I understand that the big piece was taken out of the public's "reach zone" because the caretakers were finding garbage wedged into the nooks. In order to gratify the public's need to "let me touch," the smaller piece was put in a case with a finger hole.

Bill Sauder
 
Dec 31, 2000
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To Andrew Rogers- I would love to hear of your account of going to the wreck in Sept. of 98.
It would be very emotional I would think. I believe it would be so for me.

Beverly
 
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Andrew Rogers

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Hi Beverly,
I have never really written about my experience but I have been interviewed many times.
There are some subjects here on the board that i have posted messages on. One is under the heading "submarine activity at the wreck site" and the other is an old subject titled "GMA". I think you will have to go to the keyword search to find that one.
It was an experience I will never forget but a strange sort of an emotional experience. I was so excited during the dive that I didn't really stop to dwell on the tragedy of it all, but on the Keldysh (mother ship) on the surface I would often look out over the ocean at night and think about how horrific it must have been for the people involved.
I did an interview the other day for a TV show here in Sydney called RUSH TV, they said they will edit some of the audio down to a few minutes and put it on their web site at www.rushtv.com.au
But don't hold your breath.
Bye for now,
Andrew
 
Dec 31, 2000
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Dearest Andrew!

Thank you so much for writing me back. Yes, I saw where you posted about the sub activity. I will look at the website for the interview. I would have been really excited myself, I wouldn't have been able to sleep!
What was it like on the Keldysh???

Beverly
 
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Andrew Rogers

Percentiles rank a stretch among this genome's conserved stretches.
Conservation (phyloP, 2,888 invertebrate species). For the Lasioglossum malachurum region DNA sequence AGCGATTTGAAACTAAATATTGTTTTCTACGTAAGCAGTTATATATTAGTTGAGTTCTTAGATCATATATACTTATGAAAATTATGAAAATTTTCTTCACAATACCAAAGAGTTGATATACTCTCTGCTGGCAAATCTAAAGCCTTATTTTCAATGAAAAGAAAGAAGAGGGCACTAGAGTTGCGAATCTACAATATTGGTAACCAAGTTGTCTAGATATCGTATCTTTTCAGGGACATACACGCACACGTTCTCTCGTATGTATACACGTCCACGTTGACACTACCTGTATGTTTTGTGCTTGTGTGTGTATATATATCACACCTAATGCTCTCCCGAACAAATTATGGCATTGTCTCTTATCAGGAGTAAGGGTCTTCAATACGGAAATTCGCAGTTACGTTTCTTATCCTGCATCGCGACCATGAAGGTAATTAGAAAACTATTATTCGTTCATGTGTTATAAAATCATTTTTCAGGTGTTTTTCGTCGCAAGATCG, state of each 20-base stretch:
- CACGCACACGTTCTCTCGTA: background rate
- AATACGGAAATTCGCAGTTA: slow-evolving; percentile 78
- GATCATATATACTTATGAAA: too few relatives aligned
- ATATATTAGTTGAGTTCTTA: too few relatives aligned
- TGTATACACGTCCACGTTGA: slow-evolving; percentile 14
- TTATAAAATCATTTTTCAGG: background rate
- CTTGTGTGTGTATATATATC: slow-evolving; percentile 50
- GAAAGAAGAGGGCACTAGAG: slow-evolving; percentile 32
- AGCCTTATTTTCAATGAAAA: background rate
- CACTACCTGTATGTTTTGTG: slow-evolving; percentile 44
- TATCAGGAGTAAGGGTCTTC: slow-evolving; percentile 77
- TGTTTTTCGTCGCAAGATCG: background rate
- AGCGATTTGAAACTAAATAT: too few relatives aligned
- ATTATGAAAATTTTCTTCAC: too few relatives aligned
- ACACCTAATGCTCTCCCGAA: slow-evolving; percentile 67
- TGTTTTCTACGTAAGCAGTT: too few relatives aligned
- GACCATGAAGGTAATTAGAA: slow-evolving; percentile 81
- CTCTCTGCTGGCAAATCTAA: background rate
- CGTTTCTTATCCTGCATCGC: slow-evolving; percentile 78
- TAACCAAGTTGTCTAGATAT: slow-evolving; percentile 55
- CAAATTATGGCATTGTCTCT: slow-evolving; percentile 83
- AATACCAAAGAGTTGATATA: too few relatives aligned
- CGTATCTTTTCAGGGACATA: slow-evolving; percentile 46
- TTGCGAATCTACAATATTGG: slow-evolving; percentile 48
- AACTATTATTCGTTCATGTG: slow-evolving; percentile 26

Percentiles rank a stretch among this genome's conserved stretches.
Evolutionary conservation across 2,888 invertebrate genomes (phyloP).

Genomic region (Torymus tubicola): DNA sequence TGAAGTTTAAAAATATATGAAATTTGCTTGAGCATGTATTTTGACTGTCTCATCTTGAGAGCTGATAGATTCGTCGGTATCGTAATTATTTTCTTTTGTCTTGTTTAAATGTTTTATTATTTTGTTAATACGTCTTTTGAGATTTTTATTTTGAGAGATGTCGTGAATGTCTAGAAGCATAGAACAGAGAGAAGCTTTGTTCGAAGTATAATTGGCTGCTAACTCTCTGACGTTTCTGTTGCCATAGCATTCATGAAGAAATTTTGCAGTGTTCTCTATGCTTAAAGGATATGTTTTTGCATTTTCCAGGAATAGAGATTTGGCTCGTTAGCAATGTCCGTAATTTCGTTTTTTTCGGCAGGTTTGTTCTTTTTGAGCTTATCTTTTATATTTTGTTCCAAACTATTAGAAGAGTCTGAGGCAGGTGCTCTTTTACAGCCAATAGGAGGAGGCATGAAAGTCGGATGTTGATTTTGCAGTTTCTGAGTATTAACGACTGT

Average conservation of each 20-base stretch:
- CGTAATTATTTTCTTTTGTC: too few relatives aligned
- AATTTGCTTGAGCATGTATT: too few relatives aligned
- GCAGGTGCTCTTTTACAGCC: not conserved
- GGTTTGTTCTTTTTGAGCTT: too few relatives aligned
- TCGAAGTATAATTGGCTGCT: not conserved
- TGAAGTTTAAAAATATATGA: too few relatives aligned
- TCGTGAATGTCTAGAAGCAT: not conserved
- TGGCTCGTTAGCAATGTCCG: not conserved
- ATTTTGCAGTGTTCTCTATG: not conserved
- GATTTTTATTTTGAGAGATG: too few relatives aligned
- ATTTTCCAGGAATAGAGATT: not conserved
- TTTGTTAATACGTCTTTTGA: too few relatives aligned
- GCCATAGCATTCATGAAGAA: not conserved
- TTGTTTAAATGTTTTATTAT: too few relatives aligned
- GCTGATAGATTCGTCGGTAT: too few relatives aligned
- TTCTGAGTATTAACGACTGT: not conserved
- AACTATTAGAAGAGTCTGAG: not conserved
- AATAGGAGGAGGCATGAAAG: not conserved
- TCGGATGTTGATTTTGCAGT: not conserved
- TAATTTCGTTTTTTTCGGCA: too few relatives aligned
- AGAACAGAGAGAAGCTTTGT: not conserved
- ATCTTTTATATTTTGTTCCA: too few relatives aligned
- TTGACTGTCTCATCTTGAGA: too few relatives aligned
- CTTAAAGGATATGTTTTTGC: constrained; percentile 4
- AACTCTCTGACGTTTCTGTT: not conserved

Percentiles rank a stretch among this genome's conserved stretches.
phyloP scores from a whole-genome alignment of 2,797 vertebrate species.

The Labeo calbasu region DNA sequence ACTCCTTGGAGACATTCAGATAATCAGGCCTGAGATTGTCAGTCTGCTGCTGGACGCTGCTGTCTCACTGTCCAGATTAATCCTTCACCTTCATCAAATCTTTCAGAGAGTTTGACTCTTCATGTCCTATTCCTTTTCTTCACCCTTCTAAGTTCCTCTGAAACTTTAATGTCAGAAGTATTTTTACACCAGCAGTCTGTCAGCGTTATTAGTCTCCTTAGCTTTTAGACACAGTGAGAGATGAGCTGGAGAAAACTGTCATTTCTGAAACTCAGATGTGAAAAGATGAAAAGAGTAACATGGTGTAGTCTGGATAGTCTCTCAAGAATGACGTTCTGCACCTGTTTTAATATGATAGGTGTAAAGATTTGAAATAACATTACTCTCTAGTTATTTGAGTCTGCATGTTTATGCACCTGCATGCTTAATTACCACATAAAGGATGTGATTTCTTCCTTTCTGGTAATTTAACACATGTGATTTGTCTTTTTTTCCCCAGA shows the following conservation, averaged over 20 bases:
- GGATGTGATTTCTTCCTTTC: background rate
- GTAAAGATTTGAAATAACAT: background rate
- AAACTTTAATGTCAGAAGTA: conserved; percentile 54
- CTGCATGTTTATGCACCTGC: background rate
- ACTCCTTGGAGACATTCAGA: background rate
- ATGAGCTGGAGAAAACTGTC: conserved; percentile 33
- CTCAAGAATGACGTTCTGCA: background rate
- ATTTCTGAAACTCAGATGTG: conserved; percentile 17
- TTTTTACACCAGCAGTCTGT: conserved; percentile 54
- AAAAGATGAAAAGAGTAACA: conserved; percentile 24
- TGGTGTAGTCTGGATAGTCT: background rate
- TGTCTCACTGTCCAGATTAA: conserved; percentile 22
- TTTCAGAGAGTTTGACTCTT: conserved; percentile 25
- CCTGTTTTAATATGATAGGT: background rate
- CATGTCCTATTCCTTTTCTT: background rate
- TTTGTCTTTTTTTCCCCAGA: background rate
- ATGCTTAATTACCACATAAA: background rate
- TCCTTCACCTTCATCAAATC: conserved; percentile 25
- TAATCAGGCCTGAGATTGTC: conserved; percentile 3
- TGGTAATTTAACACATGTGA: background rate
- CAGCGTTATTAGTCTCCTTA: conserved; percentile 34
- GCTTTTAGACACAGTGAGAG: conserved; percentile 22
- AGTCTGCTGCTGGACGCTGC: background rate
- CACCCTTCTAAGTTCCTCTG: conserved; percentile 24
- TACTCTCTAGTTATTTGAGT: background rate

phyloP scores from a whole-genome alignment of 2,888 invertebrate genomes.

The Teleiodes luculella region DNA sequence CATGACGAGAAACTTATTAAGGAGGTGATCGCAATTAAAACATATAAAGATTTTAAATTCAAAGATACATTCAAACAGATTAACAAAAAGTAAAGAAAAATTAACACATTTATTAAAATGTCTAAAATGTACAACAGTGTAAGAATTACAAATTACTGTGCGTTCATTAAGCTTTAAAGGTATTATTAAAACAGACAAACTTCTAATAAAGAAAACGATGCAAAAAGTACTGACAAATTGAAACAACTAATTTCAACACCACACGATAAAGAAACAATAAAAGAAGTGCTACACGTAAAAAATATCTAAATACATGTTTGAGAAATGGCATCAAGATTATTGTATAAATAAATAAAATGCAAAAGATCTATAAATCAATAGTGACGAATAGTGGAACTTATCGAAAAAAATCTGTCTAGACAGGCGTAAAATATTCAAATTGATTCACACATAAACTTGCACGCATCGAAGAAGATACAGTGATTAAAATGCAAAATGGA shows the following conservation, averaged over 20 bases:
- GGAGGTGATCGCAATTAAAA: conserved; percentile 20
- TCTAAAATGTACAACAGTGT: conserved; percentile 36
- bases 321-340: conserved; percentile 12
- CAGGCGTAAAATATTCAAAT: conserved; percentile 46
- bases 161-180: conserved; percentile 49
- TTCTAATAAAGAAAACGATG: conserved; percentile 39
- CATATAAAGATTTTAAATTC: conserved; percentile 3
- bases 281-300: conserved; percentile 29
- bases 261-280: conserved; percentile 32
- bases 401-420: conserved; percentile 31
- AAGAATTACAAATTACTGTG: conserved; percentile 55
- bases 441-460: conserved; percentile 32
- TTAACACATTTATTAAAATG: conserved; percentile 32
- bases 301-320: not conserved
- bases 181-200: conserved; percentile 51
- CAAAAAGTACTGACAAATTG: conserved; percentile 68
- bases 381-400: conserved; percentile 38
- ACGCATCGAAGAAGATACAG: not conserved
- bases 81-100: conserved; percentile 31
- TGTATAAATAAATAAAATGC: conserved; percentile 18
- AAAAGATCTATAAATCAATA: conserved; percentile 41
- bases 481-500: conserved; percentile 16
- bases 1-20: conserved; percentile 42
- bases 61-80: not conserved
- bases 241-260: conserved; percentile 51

Guest
Hi Beverly,
Firstly I must tell you, I rang the Rush TV people today and found out that the woman who interviewed me has left their employment and the interview will not be aired. Quite irritating for both of us I suppose!
If you like I can e-mail you some low res pics and I might be able to scan a magazine interview or two and e-mail them also. (I got your eddress when I clicked on your name)
The Keldysh was an experience in itself. To spend time with the two sub pilots, the crew and some pretty interesting fellow participants was a real enjoyable time.
I spent a lot of time with Alan Ruffman from Halifax (Canada) who was the on-board lecturer. Alan is a marine geologist and a very clued up Titaniac, he has a great book out called "Titanic Remembered" and mostly deals with the Halifax connections.
I got to dive on the third of the four diving days so it was interesting and kind of settling to hear from the other guys who had already been down.
Before I went down I was looking forward to it all ending (safely) but when we were down there I didn't want to come up!
Half of the 11 hour dive is spent descending and ascending so I had plenty of time to ask our pilot (Genya) many questions about his job, James Cameron and the Imax movie "Titanica".
The whole trip was information overload. I just wish I had a better memory and enough sense to write down what I was learning.
Bye for now,
Andrew